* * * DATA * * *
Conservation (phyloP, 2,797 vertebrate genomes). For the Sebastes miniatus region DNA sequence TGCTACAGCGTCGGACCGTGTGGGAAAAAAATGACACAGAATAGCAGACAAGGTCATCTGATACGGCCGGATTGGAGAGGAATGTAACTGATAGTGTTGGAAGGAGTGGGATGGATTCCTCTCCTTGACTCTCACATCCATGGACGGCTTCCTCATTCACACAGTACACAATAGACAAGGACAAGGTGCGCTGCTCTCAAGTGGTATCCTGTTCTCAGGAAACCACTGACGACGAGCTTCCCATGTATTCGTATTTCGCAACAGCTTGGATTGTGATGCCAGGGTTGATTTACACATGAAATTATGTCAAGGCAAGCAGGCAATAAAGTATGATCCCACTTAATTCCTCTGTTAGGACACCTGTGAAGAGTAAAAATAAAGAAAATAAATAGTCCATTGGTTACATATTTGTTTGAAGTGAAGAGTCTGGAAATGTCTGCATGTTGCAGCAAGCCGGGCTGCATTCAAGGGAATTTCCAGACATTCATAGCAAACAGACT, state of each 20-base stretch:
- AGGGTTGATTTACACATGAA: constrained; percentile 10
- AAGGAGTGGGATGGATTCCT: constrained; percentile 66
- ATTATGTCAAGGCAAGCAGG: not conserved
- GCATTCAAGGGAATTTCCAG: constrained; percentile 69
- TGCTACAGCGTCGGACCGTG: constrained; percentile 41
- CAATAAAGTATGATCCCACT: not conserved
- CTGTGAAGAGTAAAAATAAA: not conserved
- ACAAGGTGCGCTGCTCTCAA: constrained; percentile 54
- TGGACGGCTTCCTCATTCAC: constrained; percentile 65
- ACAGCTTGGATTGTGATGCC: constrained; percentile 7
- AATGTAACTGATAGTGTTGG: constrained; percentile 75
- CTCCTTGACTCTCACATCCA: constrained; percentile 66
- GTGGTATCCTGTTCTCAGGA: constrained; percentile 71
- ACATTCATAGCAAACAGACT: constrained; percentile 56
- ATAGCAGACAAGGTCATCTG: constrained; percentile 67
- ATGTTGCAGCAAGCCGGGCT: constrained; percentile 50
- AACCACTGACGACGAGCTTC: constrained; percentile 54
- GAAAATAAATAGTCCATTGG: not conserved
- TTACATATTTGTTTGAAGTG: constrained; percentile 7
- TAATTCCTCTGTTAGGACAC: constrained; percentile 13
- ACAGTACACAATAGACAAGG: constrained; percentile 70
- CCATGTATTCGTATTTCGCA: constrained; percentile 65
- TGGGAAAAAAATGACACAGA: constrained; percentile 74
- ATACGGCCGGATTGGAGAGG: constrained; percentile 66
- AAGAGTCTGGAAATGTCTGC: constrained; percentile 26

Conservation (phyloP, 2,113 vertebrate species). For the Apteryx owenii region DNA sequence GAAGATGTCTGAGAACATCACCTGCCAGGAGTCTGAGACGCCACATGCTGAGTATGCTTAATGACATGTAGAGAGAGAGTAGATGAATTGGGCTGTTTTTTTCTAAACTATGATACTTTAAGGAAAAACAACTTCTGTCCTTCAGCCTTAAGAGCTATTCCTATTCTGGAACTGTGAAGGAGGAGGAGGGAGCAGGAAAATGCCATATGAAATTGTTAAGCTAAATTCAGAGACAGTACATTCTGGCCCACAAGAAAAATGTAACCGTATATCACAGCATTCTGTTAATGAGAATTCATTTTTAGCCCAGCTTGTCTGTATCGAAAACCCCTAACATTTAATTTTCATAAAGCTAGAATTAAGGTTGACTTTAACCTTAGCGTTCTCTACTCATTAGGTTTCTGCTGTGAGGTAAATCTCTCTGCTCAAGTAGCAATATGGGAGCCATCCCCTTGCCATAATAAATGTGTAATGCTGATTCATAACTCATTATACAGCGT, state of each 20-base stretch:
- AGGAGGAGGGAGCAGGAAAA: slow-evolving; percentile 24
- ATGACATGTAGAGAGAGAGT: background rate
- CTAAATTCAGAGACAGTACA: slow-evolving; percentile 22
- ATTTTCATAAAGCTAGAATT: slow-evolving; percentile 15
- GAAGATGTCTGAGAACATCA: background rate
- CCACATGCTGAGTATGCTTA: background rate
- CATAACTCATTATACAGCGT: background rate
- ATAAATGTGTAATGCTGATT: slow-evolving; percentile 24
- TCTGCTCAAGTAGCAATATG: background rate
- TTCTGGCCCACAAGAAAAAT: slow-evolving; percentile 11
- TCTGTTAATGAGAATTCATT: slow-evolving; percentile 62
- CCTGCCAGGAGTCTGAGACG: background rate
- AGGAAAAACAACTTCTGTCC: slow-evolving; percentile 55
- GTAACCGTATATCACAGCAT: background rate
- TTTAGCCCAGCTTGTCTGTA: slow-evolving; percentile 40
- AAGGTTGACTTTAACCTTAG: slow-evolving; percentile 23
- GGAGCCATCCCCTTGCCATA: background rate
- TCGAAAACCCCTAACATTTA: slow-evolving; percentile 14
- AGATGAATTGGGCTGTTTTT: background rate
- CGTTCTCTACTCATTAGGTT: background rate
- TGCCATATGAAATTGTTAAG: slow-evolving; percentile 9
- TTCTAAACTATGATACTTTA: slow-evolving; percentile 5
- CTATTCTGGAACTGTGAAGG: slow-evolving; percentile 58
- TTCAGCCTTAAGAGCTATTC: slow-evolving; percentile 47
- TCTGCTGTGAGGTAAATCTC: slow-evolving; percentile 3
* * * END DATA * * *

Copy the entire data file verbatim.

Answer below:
Conservation (phyloP, 2,797 vertebrate genomes). For the Sebastes miniatus region DNA sequence TGCTACAGCGTCGGACCGTGTGGGAAAAAAATGACACAGAATAGCAGACAAGGTCATCTGATACGGCCGGATTGGAGAGGAATGTAACTGATAGTGTTGGAAGGAGTGGGATGGATTCCTCTCCTTGACTCTCACATCCATGGACGGCTTCCTCATTCACACAGTACACAATAGACAAGGACAAGGTGCGCTGCTCTCAAGTGGTATCCTGTTCTCAGGAAACCACTGACGACGAGCTTCCCATGTATTCGTATTTCGCAACAGCTTGGATTGTGATGCCAGGGTTGATTTACACATGAAATTATGTCAAGGCAAGCAGGCAATAAAGTATGATCCCACTTAATTCCTCTGTTAGGACACCTGTGAAGAGTAAAAATAAAGAAAATAAATAGTCCATTGGTTACATATTTGTTTGAAGTGAAGAGTCTGGAAATGTCTGCATGTTGCAGCAAGCCGGGCTGCATTCAAGGGAATTTCCAGACATTCATAGCAAACAGACT, state of each 20-base stretch:
- AGGGTTGATTTACACATGAA: constrained; percentile 10
- AAGGAGTGGGATGGATTCCT: constrained; percentile 66
- ATTATGTCAAGGCAAGCAGG: not conserved
- GCATTCAAGGGAATTTCCAG: constrained; percentile 69
- TGCTACAGCGTCGGACCGTG: constrained; percentile 41
- CAATAAAGTATGATCCCACT: not conserved
- CTGTGAAGAGTAAAAATAAA: not conserved
- ACAAGGTGCGCTGCTCTCAA: constrained; percentile 54
- TGGACGGCTTCCTCATTCAC: constrained; percentile 65
- ACAGCTTGGATTGTGATGCC: constrained; percentile 7
- AATGTAACTGATAGTGTTGG: constrained; percentile 75
- CTCCTTGACTCTCACATCCA: constrained; percentile 66
- GTGGTATCCTGTTCTCAGGA: constrained; percentile 71
- ACATTCATAGCAAACAGACT: constrained; percentile 56
- ATAGCAGACAAGGTCATCTG: constrained; percentile 67
- ATGTTGCAGCAAGCCGGGCT: constrained; percentile 50
- AACCACTGACGACGAGCTTC: constrained; percentile 54
- GAAAATAAATAGTCCATTGG: not conserved
- TTACATATTTGTTTGAAGTG: constrained; percentile 7
- TAATTCCTCTGTTAGGACAC: constrained; percentile 13
- ACAGTACACAATAGACAAGG: constrained; percentile 70
- CCATGTATTCGTATTTCGCA: constrained; percentile 65
- TGGGAAAAAAATGACACAGA: constrained; percentile 74
- ATACGGCCGGATTGGAGAGG: constrained; percentile 66
- AAGAGTCTGGAAATGTCTGC: constrained; percentile 26

Conservation (phyloP, 2,113 vertebrate species). For the Apteryx owenii region DNA sequence GAAGATGTCTGAGAACATCACCTGCCAGGAGTCTGAGACGCCACATGCTGAGTATGCTTAATGACATGTAGAGAGAGAGTAGATGAATTGGGCTGTTTTTTTCTAAACTATGATACTTTAAGGAAAAACAACTTCTGTCCTTCAGCCTTAAGAGCTATTCCTATTCTGGAACTGTGAAGGAGGAGGAGGGAGCAGGAAAATGCCATATGAAATTGTTAAGCTAAATTCAGAGACAGTACATTCTGGCCCACAAGAAAAATGTAACCGTATATCACAGCATTCTGTTAATGAGAATTCATTTTTAGCCCAGCTTGTCTGTATCGAAAACCCCTAACATTTAATTTTCATAAAGCTAGAATTAAGGTTGACTTTAACCTTAGCGTTCTCTACTCATTAGGTTTCTGCTGTGAGGTAAATCTCTCTGCTCAAGTAGCAATATGGGAGCCATCCCCTTGCCATAATAAATGTGTAATGCTGATTCATAACTCATTATACAGCGT, state of each 20-base stretch:
- AGGAGGAGGGAGCAGGAAAA: slow-evolving; percentile 24
- ATGACATGTAGAGAGAGAGT: background rate
- CTAAATTCAGAGACAGTACA: slow-evolving; percentile 22
- ATTTTCATAAAGCTAGAATT: slow-evolving; percentile 15
- GAAGATGTCTGAGAACATCA: background rate
- CCACATGCTGAGTATGCTTA: background rate
- CATAACTCATTATACAGCGT: background rate
- ATAAATGTGTAATGCTGATT: slow-evolving; percentile 24
- TCTGCTCAAGTAGCAATATG: background rate
- TTCTGGCCCACAAGAAAAAT: slow-evolving; percentile 11
- TCTGTTAATGAGAATTCATT: slow-evolving; percentile 62
- CCTGCCAGGAGTCTGAGACG: background rate
- AGGAAAAACAACTTCTGTCC: slow-evolving; percentile 55
- GTAACCGTATATCACAGCAT: background rate
- TTTAGCCCAGCTTGTCTGTA: slow-evolving; percentile 40
- AAGGTTGACTTTAACCTTAG: slow-evolving; percentile 23
- GGAGCCATCCCCTTGCCATA: background rate
- TCGAAAACCCCTAACATTTA: slow-evolving; percentile 14
- AGATGAATTGGGCTGTTTTT: background rate
- CGTTCTCTACTCATTAGGTT: background rate
- TGCCATATGAAATTGTTAAG: slow-evolving; percentile 9
- TTCTAAACTATGATACTTTA: slow-evolving; percentile 5
- CTATTCTGGAACTGTGAAGG: slow-evolving; percentile 58
- TTCAGCCTTAAGAGCTATTC: slow-evolving; percentile 47
- TCTGCTGTGAGGTAAATCTC: slow-evolving; percentile 3